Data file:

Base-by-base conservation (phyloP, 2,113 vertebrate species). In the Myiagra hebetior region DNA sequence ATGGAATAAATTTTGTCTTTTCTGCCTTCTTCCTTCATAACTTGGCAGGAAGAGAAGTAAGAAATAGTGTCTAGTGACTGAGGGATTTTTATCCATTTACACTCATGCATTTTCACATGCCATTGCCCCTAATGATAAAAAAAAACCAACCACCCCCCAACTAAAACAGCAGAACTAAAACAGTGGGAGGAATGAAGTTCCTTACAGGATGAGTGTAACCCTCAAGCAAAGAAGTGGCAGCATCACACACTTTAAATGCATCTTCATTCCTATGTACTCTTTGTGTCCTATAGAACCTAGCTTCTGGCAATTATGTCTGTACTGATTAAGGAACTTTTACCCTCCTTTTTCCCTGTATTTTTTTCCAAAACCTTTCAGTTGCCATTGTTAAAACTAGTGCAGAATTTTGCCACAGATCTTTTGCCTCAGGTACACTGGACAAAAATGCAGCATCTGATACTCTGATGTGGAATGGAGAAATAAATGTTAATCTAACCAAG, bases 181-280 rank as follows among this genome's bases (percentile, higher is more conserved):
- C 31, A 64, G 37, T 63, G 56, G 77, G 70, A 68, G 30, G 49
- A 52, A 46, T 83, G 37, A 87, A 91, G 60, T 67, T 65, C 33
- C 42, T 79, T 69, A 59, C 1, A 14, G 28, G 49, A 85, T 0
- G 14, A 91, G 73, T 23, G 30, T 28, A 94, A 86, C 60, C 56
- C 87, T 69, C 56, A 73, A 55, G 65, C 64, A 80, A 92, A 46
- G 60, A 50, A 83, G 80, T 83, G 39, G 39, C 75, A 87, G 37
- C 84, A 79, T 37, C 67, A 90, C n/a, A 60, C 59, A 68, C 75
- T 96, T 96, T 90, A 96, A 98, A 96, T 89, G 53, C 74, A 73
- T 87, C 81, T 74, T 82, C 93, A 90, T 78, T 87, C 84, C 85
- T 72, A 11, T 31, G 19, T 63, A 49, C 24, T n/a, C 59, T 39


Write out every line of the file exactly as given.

Base-by-base conservation (phyloP, 2,113 vertebrate species). In the Myiagra hebetior region DNA sequence ATGGAATAAATTTTGTCTTTTCTGCCTTCTTCCTTCATAACTTGGCAGGAAGAGAAGTAAGAAATAGTGTCTAGTGACTGAGGGATTTTTATCCATTTACACTCATGCATTTTCACATGCCATTGCCCCTAATGATAAAAAAAAACCAACCACCCCCCAACTAAAACAGCAGAACTAAAACAGTGGGAGGAATGAAGTTCCTTACAGGATGAGTGTAACCCTCAAGCAAAGAAGTGGCAGCATCACACACTTTAAATGCATCTTCATTCCTATGTACTCTTTGTGTCCTATAGAACCTAGCTTCTGGCAATTATGTCTGTACTGATTAAGGAACTTTTACCCTCCTTTTTCCCTGTATTTTTTTCCAAAACCTTTCAGTTGCCATTGTTAAAACTAGTGCAGAATTTTGCCACAGATCTTTTGCCTCAGGTACACTGGACAAAAATGCAGCATCTGATACTCTGATGTGGAATGGAGAAATAAATGTTAATCTAACCAAG, bases 181-280 rank as follows among this genome's bases (percentile, higher is more conserved):
- C 31, A 64, G 37, T 63, G 56, G 77, G 70, A 68, G 30, G 49
- A 52, A 46, T 83, G 37, A 87, A 91, G 60, T 67, T 65, C 33
- C 42, T 79, T 69, A 59, C 1, A 14, G 28, G 49, A 85, T 0
- G 14, A 91, G 73, T 23, G 30, T 28, A 94, A 86, C 60, C 56
- C 87, T 69, C 56, A 73, A 55, G 65, C 64, A 80, A 92, A 46
- G 60, A 50, A 83, G 80, T 83, G 39, G 39, C 75, A 87, G 37
- C 84, A 79, T 37, C 67, A 90, C n/a, A 60, C 59, A 68, C 75
- T 96, T 96, T 90, A 96, A 98, A 96, T 89, G 53, C 74, A 73
- T 87, C 81, T 74, T 82, C 93, A 90, T 78, T 87, C 84, C 85
- T 72, A 11, T 31, G 19, T 63, A 49, C 24, T n/a, C 59, T 39